double buffering technique

Discussion in 'C Programming' started by MPowell, Aug 18, 2003.

  1. MPowell

    MPowell Guest

    Gents/Ladies, I'm doing (at least plan on ) lots of Reads and Writes
    across a communication channel. I'm told that for the 'receive side'
    it'd be prudent to implement a double buffering scheme to handle all
    the asnychronous inputs.

    Someone mentioned Herb Shutters book as frame of reference,
    nonetheless, could someone provide sample code or - in effect an
    outline of double buffering? I've perused the web but most references
    are to 'GUI' applications which - quite frankly I'm not interested in.

    If I understand double buffering, the idea is to create two buffers.
    Lets say Buffer A and Buffer B. Now lets suppose data comes in to
    Buffer A. The idea then is to swap Buffer A with Buffer B and as such
    the next asnychronous input will write to Buffer B.

    Thanks in advance.
    MPowell, Aug 18, 2003
    #1
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  2. MPowell wrote:

    > Gents/Ladies, I'm doing (at least plan on ) lots of Reads and Writes
    > across a communication channel. I'm told that for the 'receive side'
    > it'd be prudent to implement a double buffering scheme to handle all
    > the asnychronous inputs.
    >
    > Someone mentioned Herb Shutters book as frame of reference,
    > nonetheless, could someone provide sample code or - in effect an
    > outline of double buffering? I've perused the web but most references
    > are to 'GUI' applications which - quite frankly I'm not interested in.
    >
    > If I understand double buffering, the idea is to create two buffers.
    > Lets say Buffer A and Buffer B. Now lets suppose data comes in to
    > Buffer A. The idea then is to swap Buffer A with Buffer B and as such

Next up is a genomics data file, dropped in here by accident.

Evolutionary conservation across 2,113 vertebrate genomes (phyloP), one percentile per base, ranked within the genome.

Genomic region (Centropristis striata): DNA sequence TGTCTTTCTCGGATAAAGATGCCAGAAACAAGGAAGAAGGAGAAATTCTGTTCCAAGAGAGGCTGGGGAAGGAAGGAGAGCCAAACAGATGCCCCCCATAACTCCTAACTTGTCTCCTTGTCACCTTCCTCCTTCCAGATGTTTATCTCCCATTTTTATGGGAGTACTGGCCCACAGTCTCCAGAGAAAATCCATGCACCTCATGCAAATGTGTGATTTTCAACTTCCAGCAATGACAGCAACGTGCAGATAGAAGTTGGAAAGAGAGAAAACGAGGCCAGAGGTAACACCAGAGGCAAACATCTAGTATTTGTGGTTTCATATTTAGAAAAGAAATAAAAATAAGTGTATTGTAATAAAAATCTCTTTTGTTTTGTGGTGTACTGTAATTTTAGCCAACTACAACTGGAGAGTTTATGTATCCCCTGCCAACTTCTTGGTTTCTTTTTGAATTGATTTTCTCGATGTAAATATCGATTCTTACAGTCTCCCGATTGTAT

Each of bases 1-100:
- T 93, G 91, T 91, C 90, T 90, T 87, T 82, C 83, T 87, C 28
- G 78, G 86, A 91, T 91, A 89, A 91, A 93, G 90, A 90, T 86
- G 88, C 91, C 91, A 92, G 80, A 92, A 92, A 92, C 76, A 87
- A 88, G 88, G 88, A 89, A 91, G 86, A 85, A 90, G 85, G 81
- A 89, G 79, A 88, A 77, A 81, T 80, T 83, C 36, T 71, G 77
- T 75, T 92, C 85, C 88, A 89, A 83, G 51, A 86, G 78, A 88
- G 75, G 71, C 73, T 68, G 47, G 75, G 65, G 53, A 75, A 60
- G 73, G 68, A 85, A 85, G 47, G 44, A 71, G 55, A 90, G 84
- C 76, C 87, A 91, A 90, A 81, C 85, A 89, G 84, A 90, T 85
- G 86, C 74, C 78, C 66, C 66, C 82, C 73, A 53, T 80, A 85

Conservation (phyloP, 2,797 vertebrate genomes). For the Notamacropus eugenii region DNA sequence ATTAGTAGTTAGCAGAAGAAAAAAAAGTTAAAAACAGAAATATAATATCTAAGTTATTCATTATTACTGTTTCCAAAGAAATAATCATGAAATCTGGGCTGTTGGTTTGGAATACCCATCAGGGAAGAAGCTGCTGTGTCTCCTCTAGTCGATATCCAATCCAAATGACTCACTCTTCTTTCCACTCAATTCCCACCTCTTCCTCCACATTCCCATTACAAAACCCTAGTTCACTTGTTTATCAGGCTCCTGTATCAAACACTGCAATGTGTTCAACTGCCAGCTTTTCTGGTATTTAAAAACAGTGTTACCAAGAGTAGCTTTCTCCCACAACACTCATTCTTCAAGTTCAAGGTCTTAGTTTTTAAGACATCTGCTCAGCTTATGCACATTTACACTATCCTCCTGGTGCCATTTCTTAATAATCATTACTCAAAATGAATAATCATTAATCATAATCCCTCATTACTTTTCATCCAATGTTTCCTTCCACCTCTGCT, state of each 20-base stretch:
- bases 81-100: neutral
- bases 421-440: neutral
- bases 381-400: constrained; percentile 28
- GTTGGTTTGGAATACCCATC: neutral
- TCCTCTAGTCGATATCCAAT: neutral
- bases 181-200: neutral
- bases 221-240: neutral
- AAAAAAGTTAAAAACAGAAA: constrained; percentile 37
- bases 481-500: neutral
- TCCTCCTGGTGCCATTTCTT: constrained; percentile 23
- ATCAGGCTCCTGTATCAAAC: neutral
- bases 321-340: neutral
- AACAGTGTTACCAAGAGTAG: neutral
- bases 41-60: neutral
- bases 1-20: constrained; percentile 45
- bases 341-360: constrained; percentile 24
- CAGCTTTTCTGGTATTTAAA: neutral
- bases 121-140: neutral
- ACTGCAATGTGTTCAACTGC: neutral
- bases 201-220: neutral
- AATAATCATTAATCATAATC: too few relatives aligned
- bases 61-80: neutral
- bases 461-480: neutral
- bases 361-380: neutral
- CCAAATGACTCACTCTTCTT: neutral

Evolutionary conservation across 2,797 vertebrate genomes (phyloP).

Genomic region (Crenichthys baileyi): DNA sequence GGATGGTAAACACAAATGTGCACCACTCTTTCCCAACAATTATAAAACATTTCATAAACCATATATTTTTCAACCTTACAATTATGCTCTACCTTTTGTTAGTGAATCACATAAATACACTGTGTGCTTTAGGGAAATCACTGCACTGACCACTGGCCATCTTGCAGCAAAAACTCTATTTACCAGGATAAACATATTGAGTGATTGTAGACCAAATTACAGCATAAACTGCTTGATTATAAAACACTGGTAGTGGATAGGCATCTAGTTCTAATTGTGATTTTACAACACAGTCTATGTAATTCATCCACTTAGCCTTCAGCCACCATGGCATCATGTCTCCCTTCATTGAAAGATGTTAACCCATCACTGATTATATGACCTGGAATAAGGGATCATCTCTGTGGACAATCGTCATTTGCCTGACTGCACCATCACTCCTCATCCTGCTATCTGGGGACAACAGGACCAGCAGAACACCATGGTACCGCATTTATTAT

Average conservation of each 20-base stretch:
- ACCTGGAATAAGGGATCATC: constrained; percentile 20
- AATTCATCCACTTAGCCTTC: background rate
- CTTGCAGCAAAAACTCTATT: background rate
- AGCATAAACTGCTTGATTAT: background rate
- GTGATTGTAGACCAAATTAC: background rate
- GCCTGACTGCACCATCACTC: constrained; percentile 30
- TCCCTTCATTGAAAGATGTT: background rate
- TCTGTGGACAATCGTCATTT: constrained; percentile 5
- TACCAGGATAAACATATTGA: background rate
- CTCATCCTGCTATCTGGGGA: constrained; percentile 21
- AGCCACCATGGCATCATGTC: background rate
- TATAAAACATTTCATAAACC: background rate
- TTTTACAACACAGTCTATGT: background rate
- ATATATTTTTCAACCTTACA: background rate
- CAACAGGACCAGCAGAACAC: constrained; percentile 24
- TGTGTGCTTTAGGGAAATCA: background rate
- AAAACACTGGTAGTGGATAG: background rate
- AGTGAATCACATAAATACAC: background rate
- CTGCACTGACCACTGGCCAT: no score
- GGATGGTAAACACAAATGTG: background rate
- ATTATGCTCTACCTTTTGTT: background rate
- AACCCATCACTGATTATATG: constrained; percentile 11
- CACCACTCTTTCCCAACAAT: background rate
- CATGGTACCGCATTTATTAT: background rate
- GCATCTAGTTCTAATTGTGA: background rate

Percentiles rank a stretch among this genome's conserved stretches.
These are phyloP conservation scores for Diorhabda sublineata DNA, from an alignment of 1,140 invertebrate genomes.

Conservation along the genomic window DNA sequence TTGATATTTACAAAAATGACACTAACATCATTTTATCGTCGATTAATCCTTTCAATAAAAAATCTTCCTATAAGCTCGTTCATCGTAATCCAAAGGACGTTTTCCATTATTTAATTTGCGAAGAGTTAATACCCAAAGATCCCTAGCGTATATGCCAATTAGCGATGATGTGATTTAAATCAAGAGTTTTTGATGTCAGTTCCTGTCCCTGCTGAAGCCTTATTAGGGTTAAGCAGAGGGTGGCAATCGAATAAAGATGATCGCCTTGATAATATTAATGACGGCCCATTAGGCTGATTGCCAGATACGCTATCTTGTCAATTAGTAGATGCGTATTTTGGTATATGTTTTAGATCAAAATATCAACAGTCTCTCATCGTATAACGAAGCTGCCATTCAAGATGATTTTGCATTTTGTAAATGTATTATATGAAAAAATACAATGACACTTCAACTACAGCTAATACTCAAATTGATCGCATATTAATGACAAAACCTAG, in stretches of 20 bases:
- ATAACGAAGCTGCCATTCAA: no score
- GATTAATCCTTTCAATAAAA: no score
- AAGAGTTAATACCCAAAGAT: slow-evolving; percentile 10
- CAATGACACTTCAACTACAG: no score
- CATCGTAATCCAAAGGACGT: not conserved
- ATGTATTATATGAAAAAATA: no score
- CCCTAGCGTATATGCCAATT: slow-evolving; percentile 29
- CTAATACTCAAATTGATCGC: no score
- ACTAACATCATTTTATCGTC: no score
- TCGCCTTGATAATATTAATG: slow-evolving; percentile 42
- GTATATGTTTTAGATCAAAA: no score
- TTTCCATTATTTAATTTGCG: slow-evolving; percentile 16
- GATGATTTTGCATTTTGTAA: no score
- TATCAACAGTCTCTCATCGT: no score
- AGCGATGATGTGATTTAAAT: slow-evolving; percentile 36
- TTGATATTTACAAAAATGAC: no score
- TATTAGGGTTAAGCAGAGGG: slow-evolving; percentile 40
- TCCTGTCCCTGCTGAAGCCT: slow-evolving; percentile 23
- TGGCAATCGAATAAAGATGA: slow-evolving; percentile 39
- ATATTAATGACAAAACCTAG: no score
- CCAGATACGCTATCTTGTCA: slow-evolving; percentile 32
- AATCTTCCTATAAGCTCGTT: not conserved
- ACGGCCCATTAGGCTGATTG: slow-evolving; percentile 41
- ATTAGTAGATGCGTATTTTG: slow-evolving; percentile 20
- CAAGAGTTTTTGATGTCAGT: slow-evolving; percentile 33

> the next asnychronous input will write to Buffer B.
    >
    > Thanks in advance.


    You're very close.
    The idea about using multiple buffers is that data is inserted into
    one buffer while data is extracted from another. If the insertion
    operation is faster than the extraction operation, multiple buffers
    may be necessary.

    Multiple buffers are used when the insertion and extraction operations
    are performed asychronously, usually by two different processors.
    For example, a communications processor (USB, USART, etc.) could be
    told to dump to Buffer A. After Buffer A is full, it is told to
    dump to buffer B. While it is dumping to buffer B, the processor
    is extracting data from Buffer A and processing it.

    See also:
    1. Ring Buffers
    2. Circular Queues
    3. Deques

    Further discussion is best handled in news:comp.programming
    since this is a language independent issue.

    --
    Thomas Matthews

    C++ newsgroup welcome message:
    http://www.slack.net/~shiva/welcome.txt
    C++ Faq: http://www.parashift.com/c -faq-lite
    C Faq: http://www.eskimo.com/~scs/c-faq/top.html
    alt.comp.lang.learn.c-c++ faq:
    http://www.raos.demon.uk/acllc-c /faq.html
    Other sites:
    http://www.josuttis.com -- C++ STL Library book
    Thomas Matthews, Aug 18, 2003
    #2
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  3. MPowell

    Eric Sosman Guest

    MPowell wrote:
    >
    > Gents/Ladies, I'm doing (at least plan on ) lots of Reads and Writes
    > across a communication channel. I'm told that for the 'receive side'
    > it'd be prudent to implement a double buffering scheme to handle all
    > the asnychronous inputs.
    >
    > Someone mentioned Herb Shutters book as frame of reference,
    > nonetheless, could someone provide sample code or - in effect an
    > outline of double buffering? I've perused the web but most references
    > are to 'GUI' applications which - quite frankly I'm not interested in.
    >
    > If I understand double buffering, the idea is to create two buffers.
    > Lets say Buffer A and Buffer B. Now lets suppose data comes in to
    > Buffer A. The idea then is to swap Buffer A with Buffer B and as such
    > the next asnychronous input will write to Buffer B.


    Your understanding seems correct, but Standard C can't
    do what you want. Specifically, Standard C has no notion --
    or very nearly no notion -- of asynchronous activities of
    any kind at all, and lacks the mechanisms to coordinate them.
    You'll need to resort to system-specific extensions that go
    beyond the scope of the C language itself, and to learn about
    those extensions you should consult newsgroups devoted to the
    systems of interest.

    --
    Eric Sosman, Aug 18, 2003
    #3
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